People usually think of sports cars as unattainable, unless you’re a billionaire. However, sports cars have evolved over the years to become increasingly within reach to the masses. They might have a reputation for being expensive, but now that car manufacturers are pushing more affordable alternatives to drivers seeking a bit more thrill than the average saloon, entry-level sports cars have opened a whole new market for the industry.
It’s easy to understand the draw. For one, sports cars are focused on performance, so even an entry-level option ticks plenty of boxes for the discerning driver. Sure there are saloons and even crossovers that could do the same but nothing quite beats the feeling of sitting low to the ground and feeling in total control with vivid handling poise and immersive driver engagement at your fingertips. Besides, you’ll never be late for work again.
Here are the best entry-level sports cars to consider adding to your garage today.
It hasn’t been long since the Supra made local shores, but Toyota’s revived cult-favourite was destined to be a hit, even after a 17-year hiatus. Still, it remains to be the marque’s most beloved and well-known nameplate, and the fifth generation isn’t about to disappoint.
The new Supra might share its platform with BMW’s nifty Z4, but that’s about where the partnership ends. Inside, it’s still very much an independent project by the Japanese marque, with a specially-tuned 255hp 2.0-litre four-cylinder turbo engine, rear differential, and gearbox. The two-seater still remains a supremely fun car to drive, with the same agility and balanced handling that drove the car to international fame decades ago.
Not even the Jaguar’s safe from downsizing, but you can be assured that this F-Type still has plenty to sing about in its two-litre four-cylinder turbo guise. While the least boisterous of a stable filled with loud V6s and V8s, this newer engine option still lends 296hp worth of firepower to nifty ride.
Inside, the Jag sees a sporty interior that feels like an actual sports car, with a smart dashboard and infotainment system that gets regular updates. Its engine might not be as sharp as the Porsche Cayman, but it’s still good fun on the roads. Besides, there’re few cars in this category that has a presence quite like this near-two metre wide one.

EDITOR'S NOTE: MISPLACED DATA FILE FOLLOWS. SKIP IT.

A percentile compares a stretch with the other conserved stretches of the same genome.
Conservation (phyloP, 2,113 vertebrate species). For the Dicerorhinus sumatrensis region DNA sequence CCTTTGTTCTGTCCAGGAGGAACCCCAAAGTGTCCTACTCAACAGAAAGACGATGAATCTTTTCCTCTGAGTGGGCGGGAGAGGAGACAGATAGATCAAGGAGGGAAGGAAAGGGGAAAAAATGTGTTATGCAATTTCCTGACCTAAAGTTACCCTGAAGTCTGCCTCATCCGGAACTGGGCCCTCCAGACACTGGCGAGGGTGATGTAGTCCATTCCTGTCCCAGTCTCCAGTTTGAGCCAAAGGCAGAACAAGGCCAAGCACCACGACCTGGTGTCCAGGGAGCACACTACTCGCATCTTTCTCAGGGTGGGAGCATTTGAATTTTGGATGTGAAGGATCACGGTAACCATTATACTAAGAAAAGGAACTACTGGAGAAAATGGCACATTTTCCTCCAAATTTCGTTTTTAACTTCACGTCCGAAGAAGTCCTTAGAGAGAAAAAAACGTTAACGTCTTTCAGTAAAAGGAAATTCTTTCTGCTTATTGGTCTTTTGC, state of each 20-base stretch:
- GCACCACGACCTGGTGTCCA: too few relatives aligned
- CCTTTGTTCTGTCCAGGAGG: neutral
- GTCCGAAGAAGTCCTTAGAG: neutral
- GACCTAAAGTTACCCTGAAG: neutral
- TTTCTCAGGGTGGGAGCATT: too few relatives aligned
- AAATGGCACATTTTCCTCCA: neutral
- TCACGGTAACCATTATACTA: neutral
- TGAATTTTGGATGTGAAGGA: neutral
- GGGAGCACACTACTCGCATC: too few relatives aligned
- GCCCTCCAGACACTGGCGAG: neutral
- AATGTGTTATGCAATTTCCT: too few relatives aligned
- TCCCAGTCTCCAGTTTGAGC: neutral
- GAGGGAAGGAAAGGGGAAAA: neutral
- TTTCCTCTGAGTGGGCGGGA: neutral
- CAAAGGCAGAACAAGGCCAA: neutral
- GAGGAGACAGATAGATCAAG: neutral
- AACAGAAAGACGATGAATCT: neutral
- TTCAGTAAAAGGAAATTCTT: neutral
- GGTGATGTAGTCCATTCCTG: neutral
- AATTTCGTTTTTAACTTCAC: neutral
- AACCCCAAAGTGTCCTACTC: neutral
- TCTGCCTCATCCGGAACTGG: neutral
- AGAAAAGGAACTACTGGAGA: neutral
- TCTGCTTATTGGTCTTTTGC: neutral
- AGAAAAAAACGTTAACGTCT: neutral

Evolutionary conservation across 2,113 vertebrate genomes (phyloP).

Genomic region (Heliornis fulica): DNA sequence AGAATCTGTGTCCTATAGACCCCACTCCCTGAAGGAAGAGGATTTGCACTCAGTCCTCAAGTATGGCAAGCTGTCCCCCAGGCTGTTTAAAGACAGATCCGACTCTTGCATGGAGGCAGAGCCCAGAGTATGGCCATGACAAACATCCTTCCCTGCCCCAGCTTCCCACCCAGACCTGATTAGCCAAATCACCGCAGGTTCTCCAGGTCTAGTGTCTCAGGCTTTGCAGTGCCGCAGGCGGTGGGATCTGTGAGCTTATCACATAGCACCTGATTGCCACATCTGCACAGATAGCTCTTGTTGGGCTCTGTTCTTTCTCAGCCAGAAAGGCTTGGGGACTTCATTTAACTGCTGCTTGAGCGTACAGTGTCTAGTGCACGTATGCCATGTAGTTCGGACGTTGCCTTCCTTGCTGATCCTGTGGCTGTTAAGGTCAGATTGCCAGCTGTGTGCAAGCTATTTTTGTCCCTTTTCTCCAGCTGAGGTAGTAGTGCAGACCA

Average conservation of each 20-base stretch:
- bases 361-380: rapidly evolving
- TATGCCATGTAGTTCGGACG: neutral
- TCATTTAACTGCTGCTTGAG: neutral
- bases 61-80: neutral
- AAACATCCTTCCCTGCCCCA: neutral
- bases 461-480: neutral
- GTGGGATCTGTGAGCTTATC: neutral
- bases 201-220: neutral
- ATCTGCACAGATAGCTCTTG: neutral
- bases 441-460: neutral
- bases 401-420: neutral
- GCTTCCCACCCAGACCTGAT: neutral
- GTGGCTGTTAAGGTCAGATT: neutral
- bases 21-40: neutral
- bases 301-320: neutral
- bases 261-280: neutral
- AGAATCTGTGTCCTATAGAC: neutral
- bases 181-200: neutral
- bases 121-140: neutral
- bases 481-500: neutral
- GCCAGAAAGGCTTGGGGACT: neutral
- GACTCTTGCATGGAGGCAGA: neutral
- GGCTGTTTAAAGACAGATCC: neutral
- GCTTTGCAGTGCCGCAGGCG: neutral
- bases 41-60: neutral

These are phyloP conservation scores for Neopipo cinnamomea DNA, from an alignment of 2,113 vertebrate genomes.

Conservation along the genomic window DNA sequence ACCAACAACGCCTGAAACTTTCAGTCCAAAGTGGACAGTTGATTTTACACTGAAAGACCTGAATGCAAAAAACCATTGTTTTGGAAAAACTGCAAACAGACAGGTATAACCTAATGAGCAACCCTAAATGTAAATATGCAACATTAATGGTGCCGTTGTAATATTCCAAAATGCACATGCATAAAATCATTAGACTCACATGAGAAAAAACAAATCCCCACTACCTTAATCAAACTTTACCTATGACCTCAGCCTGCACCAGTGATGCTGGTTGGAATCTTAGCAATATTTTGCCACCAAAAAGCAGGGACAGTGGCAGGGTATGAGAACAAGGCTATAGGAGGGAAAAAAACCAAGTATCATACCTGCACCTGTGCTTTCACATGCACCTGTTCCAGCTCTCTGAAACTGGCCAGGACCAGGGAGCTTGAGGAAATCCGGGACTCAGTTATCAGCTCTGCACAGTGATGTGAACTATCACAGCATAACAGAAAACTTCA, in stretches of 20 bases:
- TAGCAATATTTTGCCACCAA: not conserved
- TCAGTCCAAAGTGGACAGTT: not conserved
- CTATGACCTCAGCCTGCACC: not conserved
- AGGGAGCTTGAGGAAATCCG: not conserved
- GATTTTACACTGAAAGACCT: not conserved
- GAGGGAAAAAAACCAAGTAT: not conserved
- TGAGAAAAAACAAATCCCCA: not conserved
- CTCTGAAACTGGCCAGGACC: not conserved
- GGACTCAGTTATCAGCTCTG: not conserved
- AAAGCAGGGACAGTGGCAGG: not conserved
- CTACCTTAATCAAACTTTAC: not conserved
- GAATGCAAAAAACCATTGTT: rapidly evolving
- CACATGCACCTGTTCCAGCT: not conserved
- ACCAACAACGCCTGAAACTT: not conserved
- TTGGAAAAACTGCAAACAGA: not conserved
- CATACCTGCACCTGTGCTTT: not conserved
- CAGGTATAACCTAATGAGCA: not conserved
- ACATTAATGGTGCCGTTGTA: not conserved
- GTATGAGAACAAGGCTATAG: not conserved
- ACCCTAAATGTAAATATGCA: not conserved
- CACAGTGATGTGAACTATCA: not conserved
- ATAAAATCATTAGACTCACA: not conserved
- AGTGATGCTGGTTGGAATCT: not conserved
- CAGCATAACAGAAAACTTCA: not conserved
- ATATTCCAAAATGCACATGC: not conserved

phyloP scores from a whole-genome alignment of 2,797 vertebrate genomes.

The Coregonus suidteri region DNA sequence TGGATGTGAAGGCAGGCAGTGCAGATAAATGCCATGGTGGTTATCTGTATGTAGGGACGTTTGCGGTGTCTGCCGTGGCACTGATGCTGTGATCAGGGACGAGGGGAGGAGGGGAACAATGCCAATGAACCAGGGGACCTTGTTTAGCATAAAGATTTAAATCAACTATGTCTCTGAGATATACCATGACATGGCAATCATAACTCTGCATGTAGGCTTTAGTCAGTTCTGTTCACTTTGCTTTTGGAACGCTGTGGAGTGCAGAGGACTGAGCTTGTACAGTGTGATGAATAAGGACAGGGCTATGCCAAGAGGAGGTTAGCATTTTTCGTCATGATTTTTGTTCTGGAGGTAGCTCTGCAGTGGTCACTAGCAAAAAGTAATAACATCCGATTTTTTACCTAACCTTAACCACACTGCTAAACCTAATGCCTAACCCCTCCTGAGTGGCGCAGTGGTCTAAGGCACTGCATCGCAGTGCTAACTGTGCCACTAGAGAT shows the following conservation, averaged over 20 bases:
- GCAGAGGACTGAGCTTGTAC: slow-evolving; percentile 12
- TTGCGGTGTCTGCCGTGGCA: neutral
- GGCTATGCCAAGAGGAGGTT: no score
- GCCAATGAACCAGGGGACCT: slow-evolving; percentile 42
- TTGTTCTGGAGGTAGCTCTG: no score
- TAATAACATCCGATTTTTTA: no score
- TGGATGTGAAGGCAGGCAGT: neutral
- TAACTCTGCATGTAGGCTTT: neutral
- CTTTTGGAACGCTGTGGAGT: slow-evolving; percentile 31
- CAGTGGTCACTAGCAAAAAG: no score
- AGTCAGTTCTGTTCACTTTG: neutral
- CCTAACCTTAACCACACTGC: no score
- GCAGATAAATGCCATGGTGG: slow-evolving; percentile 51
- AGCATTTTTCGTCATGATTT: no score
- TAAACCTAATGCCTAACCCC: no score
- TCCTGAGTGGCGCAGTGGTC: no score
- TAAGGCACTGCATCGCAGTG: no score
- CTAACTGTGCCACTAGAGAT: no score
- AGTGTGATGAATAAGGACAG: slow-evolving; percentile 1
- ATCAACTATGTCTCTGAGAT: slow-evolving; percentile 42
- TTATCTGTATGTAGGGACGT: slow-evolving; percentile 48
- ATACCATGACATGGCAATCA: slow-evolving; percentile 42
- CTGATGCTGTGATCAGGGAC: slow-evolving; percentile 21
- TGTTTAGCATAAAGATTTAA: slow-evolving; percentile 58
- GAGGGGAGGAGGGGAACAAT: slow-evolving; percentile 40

Now in its fourth generation, the Porsche 718 Cayman continues to do right by Porsche’s racing heritage despite being a base model in the lineup. The naturally-aspirated flat-six might now be replaced by a 2.0-litre flat-four turbocharged engine, but the coupe still boasts with increased torque and horsepower with lower fuel consumption.
Paired with an engaging six-speed manual transmission, the rear-wheel-drive Cayman is an easy drive without losing its athleticism. The 0-100kph sprint is accomplished in 4.9 seconds; opt for the Sport Chrono Package and you’ll do the same in 4.7. Inside, the sports steering wheel and well-appointed ergonomics hint at the car’s prowess on the roads.
Muscle cars have always been associated with brute force, but the 2020 Ford Mustang EcoBoost knows a thing or two about handling too. Armed with a 2.3-litre turbo-four engine, the latest iteration is good for 310hp and 475Nm of twist.
Meanwhile, features like the independent rear suspension helps minimise body roll and negates road imperfections before you feel it. A six-speed manual transmission is standard, but take things a step further with the 10-speed SelectShift automatic transmission, or even better, the High Performance Pack. The latter replaces the regular engine with a similarly sized one from the Ford Focus RS, allowing for higher revs, horsepower, and boost.
The Z4 has come a long way. Now in its third generation, the iconic roadster is well, sportier than its predecessor in more ways than one. Besides taking styling cues from the Z4 Concept and new 8 Series — think massive twin kidney grilles, aggressive headlamps and brawny bulges — the car also sports decent muscle under the hood.
In the base BMW Z4 Roadster sDrive20i, expect its new two-litre, four-cylinder TwinPower Turbo engine to manage 197hp and 320Nm. The century sprint is accomplished in a zippy 6.6 seconds, but push it further and it’ll oblige a top speed of 240kph. Tech is still a big deal for BMW, and its Live Cockpit Professional within is on hand to make your drive an effortless one.
This article was first published on Lifestyle Asia Singapore.